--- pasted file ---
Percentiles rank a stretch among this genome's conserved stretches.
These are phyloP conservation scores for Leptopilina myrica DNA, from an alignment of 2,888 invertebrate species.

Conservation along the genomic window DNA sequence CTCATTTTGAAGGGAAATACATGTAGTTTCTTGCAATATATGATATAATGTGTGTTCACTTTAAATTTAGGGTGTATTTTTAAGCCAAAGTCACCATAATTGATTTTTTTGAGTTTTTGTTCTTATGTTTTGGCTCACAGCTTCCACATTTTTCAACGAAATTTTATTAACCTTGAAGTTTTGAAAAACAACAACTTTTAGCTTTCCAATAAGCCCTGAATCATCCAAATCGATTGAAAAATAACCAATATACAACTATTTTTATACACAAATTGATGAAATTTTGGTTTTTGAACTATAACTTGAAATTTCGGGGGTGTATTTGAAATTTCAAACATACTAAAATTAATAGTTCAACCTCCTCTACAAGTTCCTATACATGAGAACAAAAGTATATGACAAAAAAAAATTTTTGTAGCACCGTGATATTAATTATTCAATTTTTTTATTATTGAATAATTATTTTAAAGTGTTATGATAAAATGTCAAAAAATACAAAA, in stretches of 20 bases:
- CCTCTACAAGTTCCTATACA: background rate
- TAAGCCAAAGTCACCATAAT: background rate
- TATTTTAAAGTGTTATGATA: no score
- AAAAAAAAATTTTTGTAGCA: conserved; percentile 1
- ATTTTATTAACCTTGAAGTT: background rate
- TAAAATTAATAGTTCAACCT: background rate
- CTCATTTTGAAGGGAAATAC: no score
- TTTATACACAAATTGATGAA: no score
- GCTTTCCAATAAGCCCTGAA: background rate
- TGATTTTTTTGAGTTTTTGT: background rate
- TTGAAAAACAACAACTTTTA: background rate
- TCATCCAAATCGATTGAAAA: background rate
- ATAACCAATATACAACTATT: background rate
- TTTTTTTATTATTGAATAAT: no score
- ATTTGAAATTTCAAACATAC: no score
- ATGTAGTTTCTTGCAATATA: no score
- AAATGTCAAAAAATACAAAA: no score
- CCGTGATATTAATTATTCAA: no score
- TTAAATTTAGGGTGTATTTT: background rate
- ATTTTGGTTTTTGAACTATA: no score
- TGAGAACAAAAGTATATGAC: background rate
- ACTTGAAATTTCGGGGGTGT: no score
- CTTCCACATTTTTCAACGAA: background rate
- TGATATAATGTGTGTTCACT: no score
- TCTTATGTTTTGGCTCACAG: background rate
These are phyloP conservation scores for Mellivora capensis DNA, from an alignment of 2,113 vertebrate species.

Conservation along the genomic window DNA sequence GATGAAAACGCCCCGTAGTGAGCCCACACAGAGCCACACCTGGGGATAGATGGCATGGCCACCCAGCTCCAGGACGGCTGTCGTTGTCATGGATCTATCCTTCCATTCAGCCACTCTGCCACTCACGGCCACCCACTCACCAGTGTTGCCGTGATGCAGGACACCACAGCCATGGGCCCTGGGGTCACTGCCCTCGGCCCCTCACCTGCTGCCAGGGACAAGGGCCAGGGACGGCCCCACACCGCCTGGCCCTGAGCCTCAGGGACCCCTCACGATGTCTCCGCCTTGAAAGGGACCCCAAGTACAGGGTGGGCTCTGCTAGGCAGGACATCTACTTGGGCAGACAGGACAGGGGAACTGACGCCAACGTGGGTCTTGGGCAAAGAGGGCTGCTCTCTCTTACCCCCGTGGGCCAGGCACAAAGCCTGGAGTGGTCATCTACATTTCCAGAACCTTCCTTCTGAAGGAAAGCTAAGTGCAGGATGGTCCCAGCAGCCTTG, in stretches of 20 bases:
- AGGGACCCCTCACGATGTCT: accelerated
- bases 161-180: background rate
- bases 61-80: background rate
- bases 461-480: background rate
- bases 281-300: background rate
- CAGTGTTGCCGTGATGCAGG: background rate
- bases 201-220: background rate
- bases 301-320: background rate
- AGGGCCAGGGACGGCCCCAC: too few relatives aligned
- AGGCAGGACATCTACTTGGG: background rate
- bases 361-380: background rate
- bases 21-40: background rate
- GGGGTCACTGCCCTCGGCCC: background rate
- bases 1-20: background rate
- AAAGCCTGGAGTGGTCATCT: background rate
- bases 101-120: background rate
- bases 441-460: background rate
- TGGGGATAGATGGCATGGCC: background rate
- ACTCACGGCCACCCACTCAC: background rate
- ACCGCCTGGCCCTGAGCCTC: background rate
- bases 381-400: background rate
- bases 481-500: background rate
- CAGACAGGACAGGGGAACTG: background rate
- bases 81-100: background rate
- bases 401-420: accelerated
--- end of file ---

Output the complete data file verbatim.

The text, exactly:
Percentiles rank a stretch among this genome's conserved stretches.
These are phyloP conservation scores for Leptopilina myrica DNA, from an alignment of 2,888 invertebrate species.

Conservation along the genomic window DNA sequence CTCATTTTGAAGGGAAATACATGTAGTTTCTTGCAATATATGATATAATGTGTGTTCACTTTAAATTTAGGGTGTATTTTTAAGCCAAAGTCACCATAATTGATTTTTTTGAGTTTTTGTTCTTATGTTTTGGCTCACAGCTTCCACATTTTTCAACGAAATTTTATTAACCTTGAAGTTTTGAAAAACAACAACTTTTAGCTTTCCAATAAGCCCTGAATCATCCAAATCGATTGAAAAATAACCAATATACAACTATTTTTATACACAAATTGATGAAATTTTGGTTTTTGAACTATAACTTGAAATTTCGGGGGTGTATTTGAAATTTCAAACATACTAAAATTAATAGTTCAACCTCCTCTACAAGTTCCTATACATGAGAACAAAAGTATATGACAAAAAAAAATTTTTGTAGCACCGTGATATTAATTATTCAATTTTTTTATTATTGAATAATTATTTTAAAGTGTTATGATAAAATGTCAAAAAATACAAAA, in stretches of 20 bases:
- CCTCTACAAGTTCCTATACA: background rate
- TAAGCCAAAGTCACCATAAT: background rate
- TATTTTAAAGTGTTATGATA: no score
- AAAAAAAAATTTTTGTAGCA: conserved; percentile 1
- ATTTTATTAACCTTGAAGTT: background rate
- TAAAATTAATAGTTCAACCT: background rate
- CTCATTTTGAAGGGAAATAC: no score
- TTTATACACAAATTGATGAA: no score
- GCTTTCCAATAAGCCCTGAA: background rate
- TGATTTTTTTGAGTTTTTGT: background rate
- TTGAAAAACAACAACTTTTA: background rate
- TCATCCAAATCGATTGAAAA: background rate
- ATAACCAATATACAACTATT: background rate
- TTTTTTTATTATTGAATAAT: no score
- ATTTGAAATTTCAAACATAC: no score
- ATGTAGTTTCTTGCAATATA: no score
- AAATGTCAAAAAATACAAAA: no score
- CCGTGATATTAATTATTCAA: no score
- TTAAATTTAGGGTGTATTTT: background rate
- ATTTTGGTTTTTGAACTATA: no score
- TGAGAACAAAAGTATATGAC: background rate
- ACTTGAAATTTCGGGGGTGT: no score
- CTTCCACATTTTTCAACGAA: background rate
- TGATATAATGTGTGTTCACT: no score
- TCTTATGTTTTGGCTCACAG: background rate
These are phyloP conservation scores for Mellivora capensis DNA, from an alignment of 2,113 vertebrate species.

Conservation along the genomic window DNA sequence GATGAAAACGCCCCGTAGTGAGCCCACACAGAGCCACACCTGGGGATAGATGGCATGGCCACCCAGCTCCAGGACGGCTGTCGTTGTCATGGATCTATCCTTCCATTCAGCCACTCTGCCACTCACGGCCACCCACTCACCAGTGTTGCCGTGATGCAGGACACCACAGCCATGGGCCCTGGGGTCACTGCCCTCGGCCCCTCACCTGCTGCCAGGGACAAGGGCCAGGGACGGCCCCACACCGCCTGGCCCTGAGCCTCAGGGACCCCTCACGATGTCTCCGCCTTGAAAGGGACCCCAAGTACAGGGTGGGCTCTGCTAGGCAGGACATCTACTTGGGCAGACAGGACAGGGGAACTGACGCCAACGTGGGTCTTGGGCAAAGAGGGCTGCTCTCTCTTACCCCCGTGGGCCAGGCACAAAGCCTGGAGTGGTCATCTACATTTCCAGAACCTTCCTTCTGAAGGAAAGCTAAGTGCAGGATGGTCCCAGCAGCCTTG, in stretches of 20 bases:
- AGGGACCCCTCACGATGTCT: accelerated
- bases 161-180: background rate
- bases 61-80: background rate
- bases 461-480: background rate
- bases 281-300: background rate
- CAGTGTTGCCGTGATGCAGG: background rate
- bases 201-220: background rate
- bases 301-320: background rate
- AGGGCCAGGGACGGCCCCAC: too few relatives aligned
- AGGCAGGACATCTACTTGGG: background rate
- bases 361-380: background rate
- bases 21-40: background rate
- GGGGTCACTGCCCTCGGCCC: background rate
- bases 1-20: background rate
- AAAGCCTGGAGTGGTCATCT: background rate
- bases 101-120: background rate
- bases 441-460: background rate
- TGGGGATAGATGGCATGGCC: background rate
- ACTCACGGCCACCCACTCAC: background rate
- ACCGCCTGGCCCTGAGCCTC: background rate
- bases 381-400: background rate
- bases 481-500: background rate
- CAGACAGGACAGGGGAACTG: background rate
- bases 81-100: background rate
- bases 401-420: accelerated